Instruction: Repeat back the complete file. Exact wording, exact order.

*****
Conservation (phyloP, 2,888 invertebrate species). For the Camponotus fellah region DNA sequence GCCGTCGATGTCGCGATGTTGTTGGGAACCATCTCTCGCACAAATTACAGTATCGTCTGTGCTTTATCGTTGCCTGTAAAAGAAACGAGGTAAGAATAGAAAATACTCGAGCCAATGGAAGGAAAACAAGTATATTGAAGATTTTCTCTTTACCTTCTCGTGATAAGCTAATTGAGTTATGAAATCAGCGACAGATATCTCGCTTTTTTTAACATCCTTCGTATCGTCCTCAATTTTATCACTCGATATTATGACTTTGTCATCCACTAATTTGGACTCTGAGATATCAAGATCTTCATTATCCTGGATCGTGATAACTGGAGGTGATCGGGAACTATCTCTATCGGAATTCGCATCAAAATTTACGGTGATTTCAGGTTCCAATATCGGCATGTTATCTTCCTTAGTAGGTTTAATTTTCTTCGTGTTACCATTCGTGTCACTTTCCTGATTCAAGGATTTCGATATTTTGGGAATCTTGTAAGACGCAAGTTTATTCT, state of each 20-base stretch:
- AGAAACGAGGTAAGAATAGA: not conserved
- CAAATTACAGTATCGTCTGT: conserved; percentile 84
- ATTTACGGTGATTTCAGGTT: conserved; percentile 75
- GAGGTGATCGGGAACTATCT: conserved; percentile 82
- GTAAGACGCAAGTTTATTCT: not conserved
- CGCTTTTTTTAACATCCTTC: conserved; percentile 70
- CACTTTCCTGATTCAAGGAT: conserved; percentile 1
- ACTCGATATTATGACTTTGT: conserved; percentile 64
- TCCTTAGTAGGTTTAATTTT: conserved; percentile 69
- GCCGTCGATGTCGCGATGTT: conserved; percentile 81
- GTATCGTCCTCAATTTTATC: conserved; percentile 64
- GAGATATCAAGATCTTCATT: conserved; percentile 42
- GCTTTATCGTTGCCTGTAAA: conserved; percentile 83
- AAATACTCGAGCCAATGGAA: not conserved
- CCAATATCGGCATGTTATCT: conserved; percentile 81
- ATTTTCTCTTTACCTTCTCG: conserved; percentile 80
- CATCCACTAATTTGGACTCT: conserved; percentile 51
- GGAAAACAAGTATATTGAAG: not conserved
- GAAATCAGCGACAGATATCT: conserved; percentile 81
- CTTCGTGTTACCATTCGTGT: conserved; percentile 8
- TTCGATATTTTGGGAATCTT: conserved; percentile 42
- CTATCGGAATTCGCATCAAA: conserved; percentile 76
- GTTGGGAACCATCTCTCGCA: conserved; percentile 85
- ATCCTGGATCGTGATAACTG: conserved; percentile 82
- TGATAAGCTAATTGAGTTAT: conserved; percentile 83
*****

Conservation (phyloP, 2,888 invertebrate species). For the Camponotus fellah region DNA sequence GCCGTCGATGTCGCGATGTTGTTGGGAACCATCTCTCGCACAAATTACAGTATCGTCTGTGCTTTATCGTTGCCTGTAAAAGAAACGAGGTAAGAATAGAAAATACTCGAGCCAATGGAAGGAAAACAAGTATATTGAAGATTTTCTCTTTACCTTCTCGTGATAAGCTAATTGAGTTATGAAATCAGCGACAGATATCTCGCTTTTTTTAACATCCTTCGTATCGTCCTCAATTTTATCACTCGATATTATGACTTTGTCATCCACTAATTTGGACTCTGAGATATCAAGATCTTCATTATCCTGGATCGTGATAACTGGAGGTGATCGGGAACTATCTCTATCGGAATTCGCATCAAAATTTACGGTGATTTCAGGTTCCAATATCGGCATGTTATCTTCCTTAGTAGGTTTAATTTTCTTCGTGTTACCATTCGTGTCACTTTCCTGATTCAAGGATTTCGATATTTTGGGAATCTTGTAAGACGCAAGTTTATTCT, state of each 20-base stretch:
- AGAAACGAGGTAAGAATAGA: not conserved
- CAAATTACAGTATCGTCTGT: conserved; percentile 84
- ATTTACGGTGATTTCAGGTT: conserved; percentile 75
- GAGGTGATCGGGAACTATCT: conserved; percentile 82
- GTAAGACGCAAGTTTATTCT: not conserved
- CGCTTTTTTTAACATCCTTC: conserved; percentile 70
- CACTTTCCTGATTCAAGGAT: conserved; percentile 1
- ACTCGATATTATGACTTTGT: conserved; percentile 64
- TCCTTAGTAGGTTTAATTTT: conserved; percentile 69
- GCCGTCGATGTCGCGATGTT: conserved; percentile 81
- GTATCGTCCTCAATTTTATC: conserved; percentile 64
- GAGATATCAAGATCTTCATT: conserved; percentile 42
- GCTTTATCGTTGCCTGTAAA: conserved; percentile 83
- AAATACTCGAGCCAATGGAA: not conserved
- CCAATATCGGCATGTTATCT: conserved; percentile 81
- ATTTTCTCTTTACCTTCTCG: conserved; percentile 80
- CATCCACTAATTTGGACTCT: conserved; percentile 51
- GGAAAACAAGTATATTGAAG: not conserved
- GAAATCAGCGACAGATATCT: conserved; percentile 81
- CTTCGTGTTACCATTCGTGT: conserved; percentile 8
- TTCGATATTTTGGGAATCTT: conserved; percentile 42
- CTATCGGAATTCGCATCAAA: conserved; percentile 76
- GTTGGGAACCATCTCTCGCA: conserved; percentile 85
- ATCCTGGATCGTGATAACTG: conserved; percentile 82
- TGATAAGCTAATTGAGTTAT: conserved; percentile 83